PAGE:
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Wildlife Wednesday: Southern Flying Squirrel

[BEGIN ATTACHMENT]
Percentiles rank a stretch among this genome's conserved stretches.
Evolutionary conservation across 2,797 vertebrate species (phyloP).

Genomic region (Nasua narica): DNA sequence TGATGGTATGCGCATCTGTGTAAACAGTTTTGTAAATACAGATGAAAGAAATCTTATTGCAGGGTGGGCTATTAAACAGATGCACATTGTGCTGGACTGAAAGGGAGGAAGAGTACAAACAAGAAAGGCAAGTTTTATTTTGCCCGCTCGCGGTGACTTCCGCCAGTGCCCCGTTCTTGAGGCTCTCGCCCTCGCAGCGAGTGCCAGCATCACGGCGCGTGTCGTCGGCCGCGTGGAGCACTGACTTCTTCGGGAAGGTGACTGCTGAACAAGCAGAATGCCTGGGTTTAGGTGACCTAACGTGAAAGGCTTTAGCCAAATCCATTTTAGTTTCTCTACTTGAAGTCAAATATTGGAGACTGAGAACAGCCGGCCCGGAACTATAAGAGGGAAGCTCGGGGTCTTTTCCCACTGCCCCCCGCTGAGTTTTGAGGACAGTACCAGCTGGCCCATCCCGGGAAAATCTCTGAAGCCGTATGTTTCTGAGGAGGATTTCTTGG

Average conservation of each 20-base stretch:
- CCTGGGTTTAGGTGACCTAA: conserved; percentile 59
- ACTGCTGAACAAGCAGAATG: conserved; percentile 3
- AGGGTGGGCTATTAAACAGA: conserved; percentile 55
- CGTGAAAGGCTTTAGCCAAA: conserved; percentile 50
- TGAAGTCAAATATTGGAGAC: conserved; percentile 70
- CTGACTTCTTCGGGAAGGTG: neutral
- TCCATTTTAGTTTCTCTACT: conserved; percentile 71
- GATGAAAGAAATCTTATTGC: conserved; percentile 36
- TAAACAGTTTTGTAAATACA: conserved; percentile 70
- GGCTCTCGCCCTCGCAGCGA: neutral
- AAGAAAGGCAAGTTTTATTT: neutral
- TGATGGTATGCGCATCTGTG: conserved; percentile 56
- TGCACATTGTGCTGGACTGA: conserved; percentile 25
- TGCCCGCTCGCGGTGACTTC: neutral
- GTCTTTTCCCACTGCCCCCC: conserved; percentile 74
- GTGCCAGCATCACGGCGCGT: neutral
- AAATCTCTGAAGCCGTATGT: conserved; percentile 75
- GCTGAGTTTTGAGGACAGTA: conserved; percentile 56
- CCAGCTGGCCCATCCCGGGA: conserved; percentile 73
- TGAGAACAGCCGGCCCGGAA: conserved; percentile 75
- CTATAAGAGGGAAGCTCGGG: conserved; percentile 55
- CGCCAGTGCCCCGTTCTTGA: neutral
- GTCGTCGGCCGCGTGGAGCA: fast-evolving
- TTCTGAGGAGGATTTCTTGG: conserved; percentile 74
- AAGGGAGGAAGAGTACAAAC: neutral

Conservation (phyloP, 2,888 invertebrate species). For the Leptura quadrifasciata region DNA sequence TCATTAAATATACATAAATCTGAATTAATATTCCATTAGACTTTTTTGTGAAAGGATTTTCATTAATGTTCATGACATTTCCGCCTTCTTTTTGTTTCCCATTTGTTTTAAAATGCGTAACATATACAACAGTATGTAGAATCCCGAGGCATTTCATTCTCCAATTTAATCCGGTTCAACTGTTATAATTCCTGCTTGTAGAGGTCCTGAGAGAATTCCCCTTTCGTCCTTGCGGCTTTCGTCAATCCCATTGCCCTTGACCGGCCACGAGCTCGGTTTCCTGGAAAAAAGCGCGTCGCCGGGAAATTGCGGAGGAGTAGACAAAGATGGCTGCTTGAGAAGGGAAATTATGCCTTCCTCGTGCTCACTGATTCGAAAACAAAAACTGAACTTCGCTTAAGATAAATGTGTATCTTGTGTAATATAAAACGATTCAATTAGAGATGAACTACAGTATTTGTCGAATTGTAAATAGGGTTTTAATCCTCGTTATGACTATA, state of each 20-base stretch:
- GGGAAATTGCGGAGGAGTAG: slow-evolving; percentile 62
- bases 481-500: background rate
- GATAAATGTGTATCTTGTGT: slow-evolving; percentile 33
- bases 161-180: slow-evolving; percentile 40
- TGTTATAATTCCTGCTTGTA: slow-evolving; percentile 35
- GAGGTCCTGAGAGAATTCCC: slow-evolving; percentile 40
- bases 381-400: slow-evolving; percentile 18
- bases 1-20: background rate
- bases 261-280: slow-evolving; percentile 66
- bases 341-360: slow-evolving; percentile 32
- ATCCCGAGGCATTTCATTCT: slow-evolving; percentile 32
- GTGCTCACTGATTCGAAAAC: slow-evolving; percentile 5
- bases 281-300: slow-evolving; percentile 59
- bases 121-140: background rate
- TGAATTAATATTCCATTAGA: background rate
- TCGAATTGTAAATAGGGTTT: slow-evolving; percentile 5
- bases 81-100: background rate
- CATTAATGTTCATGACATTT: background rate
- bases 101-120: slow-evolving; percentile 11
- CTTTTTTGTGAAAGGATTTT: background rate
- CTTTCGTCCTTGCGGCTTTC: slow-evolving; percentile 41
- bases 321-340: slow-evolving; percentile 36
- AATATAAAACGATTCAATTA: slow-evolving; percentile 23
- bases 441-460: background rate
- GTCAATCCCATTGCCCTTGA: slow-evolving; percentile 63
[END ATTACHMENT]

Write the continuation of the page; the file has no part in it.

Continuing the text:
Thursday January 21st is Squirrel Appreciation Day. So today’s Wildlife Wednesday species is the southern flying squirrel. Despite the name, the southern flying squirrel doesn’t actually fly, but glides from tree to tree using a thin membrane of skin stretching from the wrists to the ankles. This membrane is known is the patagium or more simply called the gliding membrane. The southern flying squirrel has thick and soft greyish brown fur and a cream colored underbelly. They have large eyes in relation to their body size which gives them excellent night vision to forage. These squirrels are opportunistic omnivores and will eat insects, carrion, berries, nuts, eggs, and seeds. Active all year, but more so in summer, these squirrels can sometimes be seen at dusk gliding from tree to tree looking for food. Just like other squirrels they will cache food for the winter in preparation for food shortages. In the colder winter months the squirrels will nest in large groups of up to 20 individuals in an effort to stay warm. They nest in tree cavities, abandoned woodpecker holes, leaf nests, and nest boxes. Although these squirrels are difficult to spot in the wild you can look for them at a few of our Metroparks including Oakwoods, Indian Springs, Kensington, and Hudson Mills. Look for a small diamond shape gliding between the trees!

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